Anthony Joshua reclaimed his world heavyweight titles on a dramatic night in Saudi Arabia as he overcame Andy Ruiz Jr in the rematch – here’s how it went down on the night followed by the reaction from it.
Anthony Joshua was easily able to beat Andy Ruiz Jr. in their rematch on Saturday, and three statistics explain why.
The British heavyweight boxed from a distance, relied on his jab and minimised the former champion’s punching power in his 12-round tactical battle at Diriyah Arena in Saudi Arabia.
Joshua’s dominance in the rematch contrasted with the humiliation he endured when he was knocked down four times by Ruiz Jr. in June, defeated for the first time as a professional boxer at Madison Square Garden in New York. York earlier this year, surrendering his world champion belt to the Mexican.
This weekend he won them all back.
And Compubox, a data specialist in combat sport, used statistics to help explain why.
- 65 of Joshua’s 107 landed punches were jabs
- 93% of the fight was at distance
- Ruiz landed just 23% of his total punches
Reliance on the jab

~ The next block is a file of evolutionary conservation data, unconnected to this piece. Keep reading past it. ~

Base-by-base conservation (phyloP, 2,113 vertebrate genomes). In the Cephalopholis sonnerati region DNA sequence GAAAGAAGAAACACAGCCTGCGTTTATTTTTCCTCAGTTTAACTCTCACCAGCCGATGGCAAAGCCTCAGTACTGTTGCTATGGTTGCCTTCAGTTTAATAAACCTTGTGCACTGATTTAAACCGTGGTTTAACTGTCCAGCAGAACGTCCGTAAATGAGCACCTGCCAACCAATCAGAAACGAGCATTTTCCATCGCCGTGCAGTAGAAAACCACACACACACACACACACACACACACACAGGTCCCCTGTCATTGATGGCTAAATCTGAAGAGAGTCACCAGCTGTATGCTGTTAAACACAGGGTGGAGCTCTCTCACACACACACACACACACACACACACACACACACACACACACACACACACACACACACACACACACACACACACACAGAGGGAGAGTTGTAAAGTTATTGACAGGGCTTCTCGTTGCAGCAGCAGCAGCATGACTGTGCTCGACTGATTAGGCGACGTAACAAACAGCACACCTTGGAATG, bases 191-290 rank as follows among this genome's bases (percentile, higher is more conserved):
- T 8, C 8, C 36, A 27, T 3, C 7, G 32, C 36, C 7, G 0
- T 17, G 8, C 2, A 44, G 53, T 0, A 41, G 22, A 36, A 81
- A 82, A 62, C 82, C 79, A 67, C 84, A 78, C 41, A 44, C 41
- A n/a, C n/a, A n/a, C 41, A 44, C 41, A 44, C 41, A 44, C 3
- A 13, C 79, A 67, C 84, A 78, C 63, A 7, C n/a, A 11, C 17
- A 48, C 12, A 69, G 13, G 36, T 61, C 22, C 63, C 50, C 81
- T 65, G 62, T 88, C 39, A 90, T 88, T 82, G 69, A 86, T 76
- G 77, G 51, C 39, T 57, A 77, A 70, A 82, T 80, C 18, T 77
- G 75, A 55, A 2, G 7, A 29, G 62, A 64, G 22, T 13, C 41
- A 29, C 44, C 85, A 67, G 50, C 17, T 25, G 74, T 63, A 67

More than 60% of Joshua’s punches were jabs. This is a stark contrast to the first fight, in which he deserted the jab for power, particularly in round three, where he exchanged knockdowns with his opponent.
A consistent jab in the rematch allowed Joshua to keep Ruiz Jr. at arm’s length, which utilized the physical advantages he had over the Mexican. At 6-foot-6 and with an 82-inch reach, Joshua is taller and longer than Ruiz Jr., who is four inches shorter and has a wingspan that is inferior by eight inches.
By making the rematch a jabbing fight, Joshua fought his fight, not Ruiz Jr.’s.
Boxing at distance
In the first fight six months ago, Joshua had Ruiz Jr. down in the third round but got greedy and sought the finish. When he did so, he entered a space that Ruiz Jr. relishes the inside.
As soon as Joshua was on the inside and in range of Ruiz Jr.’s shorter, crisper, and faster punches, he found himself on the floor, fighting the rest of the fight with a concussion.
In the rematch, Joshua did not make the same mistake. He boxed at range instead of the inside, and by keeping the fight at a distance for 93% of the 12-round and 36-minute duration, he ensured he kept himself out of danger.
Staying away from Ruiz Jr.
Relying on his jab and boxing at distance provided excellent defense against Ruiz Jr., who, as a result, was only able to land 23% of his total punches.
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